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Unique sounds in the Arabic language - heavy vs. light letters

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Lecture challenge level

         See also: Light versus heavy, Be careful, Drill, Video
 



                              
Compare the light to the heavy letters

Watch videos
 (under 2.12 min each):

1- Compare Easy to Difficult Sounds.                       2- The Hardest letter




Now here is a matter of phonetics...

Arabic has seven heavy sounds that do not exist in the English language.

As well as seven lighter sounding counterparts that do exist in both the English and the Arabic language.

What does counterpart mean?

Counterpart means for every heavy sound in the Arabic letters there is also a lighter version.

The seven heavy letters, or the "tricky" sounds, are all covered in this lecture.

Let's take a look together.

  Compare the SOUNDS of the heavy to light letters.

(The sounds are recorded and not the names of the letters).

 

14-2 light v.s. heavy sounds

 

LIGHT LETTERS

 Found in Arabic & English 

 

HEAVY LETTERS
Found only in Arabic NOT English




        د 

       1 d   (day)




      ض

       2



      هـ 
                    
3 h   (happy)



       ح

       2

                               



      س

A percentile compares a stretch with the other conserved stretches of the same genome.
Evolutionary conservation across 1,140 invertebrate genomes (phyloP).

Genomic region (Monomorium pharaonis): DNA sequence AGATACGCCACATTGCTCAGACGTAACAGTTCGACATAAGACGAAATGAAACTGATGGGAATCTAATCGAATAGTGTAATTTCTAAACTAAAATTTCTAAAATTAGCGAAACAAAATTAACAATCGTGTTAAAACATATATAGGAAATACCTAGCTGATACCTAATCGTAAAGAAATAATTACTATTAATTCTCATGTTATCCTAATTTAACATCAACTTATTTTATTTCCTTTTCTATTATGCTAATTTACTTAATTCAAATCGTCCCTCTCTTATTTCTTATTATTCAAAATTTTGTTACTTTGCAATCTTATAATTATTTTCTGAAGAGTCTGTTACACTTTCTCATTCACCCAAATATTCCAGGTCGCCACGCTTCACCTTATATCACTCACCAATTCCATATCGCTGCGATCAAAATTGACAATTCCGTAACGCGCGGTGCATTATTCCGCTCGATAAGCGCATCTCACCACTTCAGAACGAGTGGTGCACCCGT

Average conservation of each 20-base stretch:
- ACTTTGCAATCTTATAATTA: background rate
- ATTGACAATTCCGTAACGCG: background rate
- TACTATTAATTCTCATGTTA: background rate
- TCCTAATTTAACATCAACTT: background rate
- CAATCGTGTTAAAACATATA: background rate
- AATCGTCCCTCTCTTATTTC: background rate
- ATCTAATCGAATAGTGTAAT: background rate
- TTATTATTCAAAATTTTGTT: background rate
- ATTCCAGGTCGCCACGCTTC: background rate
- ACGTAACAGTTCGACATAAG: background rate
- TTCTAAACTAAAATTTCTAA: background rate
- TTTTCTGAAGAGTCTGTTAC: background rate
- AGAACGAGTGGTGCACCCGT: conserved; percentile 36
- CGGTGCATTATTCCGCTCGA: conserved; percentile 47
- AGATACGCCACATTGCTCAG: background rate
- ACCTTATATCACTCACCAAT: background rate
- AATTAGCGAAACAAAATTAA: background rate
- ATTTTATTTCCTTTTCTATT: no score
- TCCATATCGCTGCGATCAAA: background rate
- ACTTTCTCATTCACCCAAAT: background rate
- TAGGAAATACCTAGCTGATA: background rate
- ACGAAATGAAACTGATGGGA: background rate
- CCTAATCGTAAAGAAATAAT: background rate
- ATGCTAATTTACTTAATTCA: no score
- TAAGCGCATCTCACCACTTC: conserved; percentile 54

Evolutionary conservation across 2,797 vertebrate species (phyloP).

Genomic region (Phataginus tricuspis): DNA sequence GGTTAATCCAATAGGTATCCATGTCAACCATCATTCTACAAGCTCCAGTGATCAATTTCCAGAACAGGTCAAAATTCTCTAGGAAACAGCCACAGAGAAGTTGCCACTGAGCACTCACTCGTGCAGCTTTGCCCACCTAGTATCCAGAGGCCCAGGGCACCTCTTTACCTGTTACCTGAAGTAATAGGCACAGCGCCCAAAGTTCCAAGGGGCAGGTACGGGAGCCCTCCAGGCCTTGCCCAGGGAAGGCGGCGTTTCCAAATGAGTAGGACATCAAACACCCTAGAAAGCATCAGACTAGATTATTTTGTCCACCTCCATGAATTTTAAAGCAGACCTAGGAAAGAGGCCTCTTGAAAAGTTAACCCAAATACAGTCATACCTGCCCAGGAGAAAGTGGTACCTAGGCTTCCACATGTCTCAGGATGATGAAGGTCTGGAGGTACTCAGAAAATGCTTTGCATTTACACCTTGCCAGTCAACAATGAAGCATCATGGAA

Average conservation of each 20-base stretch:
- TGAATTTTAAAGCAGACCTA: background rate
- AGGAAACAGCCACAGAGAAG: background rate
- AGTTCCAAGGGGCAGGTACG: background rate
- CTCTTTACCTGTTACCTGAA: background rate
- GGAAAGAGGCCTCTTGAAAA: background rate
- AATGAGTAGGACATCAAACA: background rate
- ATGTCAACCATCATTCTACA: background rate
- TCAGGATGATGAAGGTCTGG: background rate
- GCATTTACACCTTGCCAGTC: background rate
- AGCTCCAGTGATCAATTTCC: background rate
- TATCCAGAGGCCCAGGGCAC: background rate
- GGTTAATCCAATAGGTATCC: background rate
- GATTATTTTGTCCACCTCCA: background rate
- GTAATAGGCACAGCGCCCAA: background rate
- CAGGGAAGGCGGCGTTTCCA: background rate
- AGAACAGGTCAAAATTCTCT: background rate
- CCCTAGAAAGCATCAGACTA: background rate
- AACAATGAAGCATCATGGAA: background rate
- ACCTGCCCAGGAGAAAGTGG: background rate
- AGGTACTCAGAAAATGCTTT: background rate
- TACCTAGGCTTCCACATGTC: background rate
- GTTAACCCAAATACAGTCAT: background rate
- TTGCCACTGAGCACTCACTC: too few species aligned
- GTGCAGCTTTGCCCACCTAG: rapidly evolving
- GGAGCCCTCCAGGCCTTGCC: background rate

5 s   (sad) 



      ص
              
6

See more examples of heavy sounds


Be careful


1- Differentiating between light and heavy letters is critical to pronouncing Arabic correctly.

Let's say it again: Critical.

Try not to be a student of Arabic who says light letters instead of heavy letters... when the letter is clearly heavy.

Learning Arabic means putting a little extra time, in the beginning, to hearing the difference between isolated heavy and light sounds.

Then as you get better try to capture the heavy letters within the midst of a word. Which gets more challenging.

"Are you a little bit confused? Let's study together!"

Open a free account at Falooka for support.

English speakers have a hard time capturing the heavy sounds -- and tend to alter them to light sounds or skip over them entirely. They just look the other way and ignore the letter all together.

Revisit the above table over and over and over again until you get it.

A native speaker may notice your replacement of heavy for light sounds.

Falooka places a dot under transliterated heavy sounds. For example: - - -

2- Is there any good news?? Yes.

Heavy letters are frequently replaced by light letters in Egyptian Colloquial/Spoken Arabic.

Why is this good news?

Because light sounds are much easier to capture.

Note: MSA/Classical Arabic (more formal Arabic) preserves the heavy sounds.

 

3- The letters on the right side are replaced by the left column when speaking Egyptian Colloquial/Spoken Arabic:

used in both classical & colloquial Arabic

used mostly in classical & and not colloquial Arabic

د ذ
ت    ث
ء   ق 

4- For MSA/Classical Arabic remember to gently stick out the tongue from the mouth for the following letters: 

ث  ذ  ظ 

 

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